In October 1697, in the Venitian Republic, known today as Italy, Giovanni Antonio Canal was born. His mother was Artemisia Barbieri, and his father was Bernardo Canal, a painter of theatrical scenes. Since he followed in Bernardo’s footsteps, the Italian painter became known as Canaletto - meaning “little Canal.” He and his sibling learned the art of painting scenery with their father. Inspired by Giovanni Paolo Pannini, Canaletto went to Rome and began to portray what he saw in the cities everyday life. The first painting he signed is dated in the year of 1723 was titled Architectural Capriccio and beautifully defines his topographical style, but it is known that he began to work in this way since he returned home from Rome, in 1719. During this period, Canaletto was studying how to depict cityscapes with Luca Carlevarijs, known for his urban paintings.
During Canaletto’s career, he portrayed views of London, Rome, and Venice, mixing reality with his own imaginary view and distortions of the scene. The artist’s approach to landscape and cityscape painting during the beginning of his career was quite different than most artists of the time since it was expected of painters to work inside their studio, while Canaletto preferred to work outdoors and in nature. The Stonemason’s Yard, although filled with details, is an example of the simplicity the artist used to portray a part of his city, resulting in a fine and beautiful piece of art. Along with oil painting, Canaletto was an excellent printmaker, working with metal etching.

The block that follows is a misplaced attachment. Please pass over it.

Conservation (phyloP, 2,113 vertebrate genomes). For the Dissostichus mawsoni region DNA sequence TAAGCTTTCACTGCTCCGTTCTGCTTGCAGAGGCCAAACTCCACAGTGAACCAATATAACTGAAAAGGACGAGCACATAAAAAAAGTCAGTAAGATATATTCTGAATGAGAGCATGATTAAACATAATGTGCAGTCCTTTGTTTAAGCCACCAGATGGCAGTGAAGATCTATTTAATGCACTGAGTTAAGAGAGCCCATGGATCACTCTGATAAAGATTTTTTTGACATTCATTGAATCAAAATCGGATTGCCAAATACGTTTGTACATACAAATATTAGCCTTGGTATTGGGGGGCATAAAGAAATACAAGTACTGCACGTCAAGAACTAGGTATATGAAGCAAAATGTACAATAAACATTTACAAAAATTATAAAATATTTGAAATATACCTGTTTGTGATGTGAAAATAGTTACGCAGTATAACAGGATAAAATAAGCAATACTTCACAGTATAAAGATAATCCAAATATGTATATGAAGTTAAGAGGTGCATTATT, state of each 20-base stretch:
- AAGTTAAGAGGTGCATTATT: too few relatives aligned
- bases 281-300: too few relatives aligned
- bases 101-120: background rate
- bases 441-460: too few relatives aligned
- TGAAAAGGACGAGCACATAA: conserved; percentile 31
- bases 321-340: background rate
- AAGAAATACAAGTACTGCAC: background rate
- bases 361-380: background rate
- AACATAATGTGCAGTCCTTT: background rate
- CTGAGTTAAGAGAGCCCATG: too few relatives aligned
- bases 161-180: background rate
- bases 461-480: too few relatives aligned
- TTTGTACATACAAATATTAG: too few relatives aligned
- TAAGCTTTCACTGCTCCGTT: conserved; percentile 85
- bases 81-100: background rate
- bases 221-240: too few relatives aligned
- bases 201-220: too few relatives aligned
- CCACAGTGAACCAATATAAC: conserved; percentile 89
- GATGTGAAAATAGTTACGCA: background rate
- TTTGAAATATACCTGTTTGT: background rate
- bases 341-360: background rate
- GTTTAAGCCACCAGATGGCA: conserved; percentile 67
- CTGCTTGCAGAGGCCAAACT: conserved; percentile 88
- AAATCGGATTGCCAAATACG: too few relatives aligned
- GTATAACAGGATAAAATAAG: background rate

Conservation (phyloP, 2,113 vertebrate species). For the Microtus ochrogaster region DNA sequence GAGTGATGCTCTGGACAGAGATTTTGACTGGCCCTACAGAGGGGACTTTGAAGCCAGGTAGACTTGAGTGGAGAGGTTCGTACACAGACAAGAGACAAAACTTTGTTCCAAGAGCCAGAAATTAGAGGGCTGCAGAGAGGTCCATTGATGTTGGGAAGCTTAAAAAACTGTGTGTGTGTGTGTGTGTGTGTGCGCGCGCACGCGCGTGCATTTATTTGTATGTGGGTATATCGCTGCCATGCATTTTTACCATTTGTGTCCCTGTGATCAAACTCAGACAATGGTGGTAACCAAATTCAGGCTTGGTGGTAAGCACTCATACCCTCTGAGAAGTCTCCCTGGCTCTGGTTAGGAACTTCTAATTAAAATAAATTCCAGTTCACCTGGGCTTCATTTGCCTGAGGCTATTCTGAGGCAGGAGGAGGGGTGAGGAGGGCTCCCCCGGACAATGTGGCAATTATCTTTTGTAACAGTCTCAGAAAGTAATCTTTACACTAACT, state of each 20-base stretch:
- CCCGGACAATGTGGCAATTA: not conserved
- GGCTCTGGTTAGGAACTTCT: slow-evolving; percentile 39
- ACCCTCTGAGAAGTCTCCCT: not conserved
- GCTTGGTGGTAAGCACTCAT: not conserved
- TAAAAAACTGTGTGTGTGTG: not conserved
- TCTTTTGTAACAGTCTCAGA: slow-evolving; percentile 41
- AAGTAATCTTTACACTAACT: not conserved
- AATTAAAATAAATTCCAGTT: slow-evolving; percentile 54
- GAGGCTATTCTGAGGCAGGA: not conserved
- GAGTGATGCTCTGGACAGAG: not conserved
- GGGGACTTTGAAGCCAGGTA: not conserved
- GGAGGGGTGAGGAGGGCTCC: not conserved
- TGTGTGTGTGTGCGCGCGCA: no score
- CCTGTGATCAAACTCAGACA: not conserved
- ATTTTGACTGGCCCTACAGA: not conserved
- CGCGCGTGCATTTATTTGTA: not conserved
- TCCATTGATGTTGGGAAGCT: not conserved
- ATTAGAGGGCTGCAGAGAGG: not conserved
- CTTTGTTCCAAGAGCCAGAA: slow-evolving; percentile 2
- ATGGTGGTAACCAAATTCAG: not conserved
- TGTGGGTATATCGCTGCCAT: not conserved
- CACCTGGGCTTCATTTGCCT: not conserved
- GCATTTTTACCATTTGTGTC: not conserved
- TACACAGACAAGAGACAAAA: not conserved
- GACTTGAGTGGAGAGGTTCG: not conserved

During this time, many British aristocrats were embarking on an adventure they called the grand tour, which consisted on visiting a number of locations in Europe to learn about art and culture. Canaletto’s studio became an important stop for many of these rich entrepreneurs on the grand tour, who would acquire paintings of the places they visited as a souvenir of their trip. By 1728, the artist had become close to Joseph Smith who eventually became his main patron. The British businessman who lived in Venice at the time helped Canaletto sell his artwork to influential and wealthy clients, like King George II who purchased an extensive collection of paintings, drawings, and etchings in 1762.
In 1746, the Italian artist moved to London, which he stayed for about ten years, portraying the many sights he came across. After the War of the Austrian Succession bursts, the number of visitors in Venice lowers dramatically, leaving Canaletto no choice but to move closer to his clients. The artist continued completing commissions of castles and houses for his clients, but after many years his work became a bit repetitive and mechanical.
By the end of his career, Canaletto moved back to his hometown, where he spent his final days painting. In 1763, he was elected into the prestigious Academy of Venice. He would often use his old sketches to complete finished paintings, but would also make brand new artworks with daring compositions and altered topography. Canaletto died on April 19th, 1768.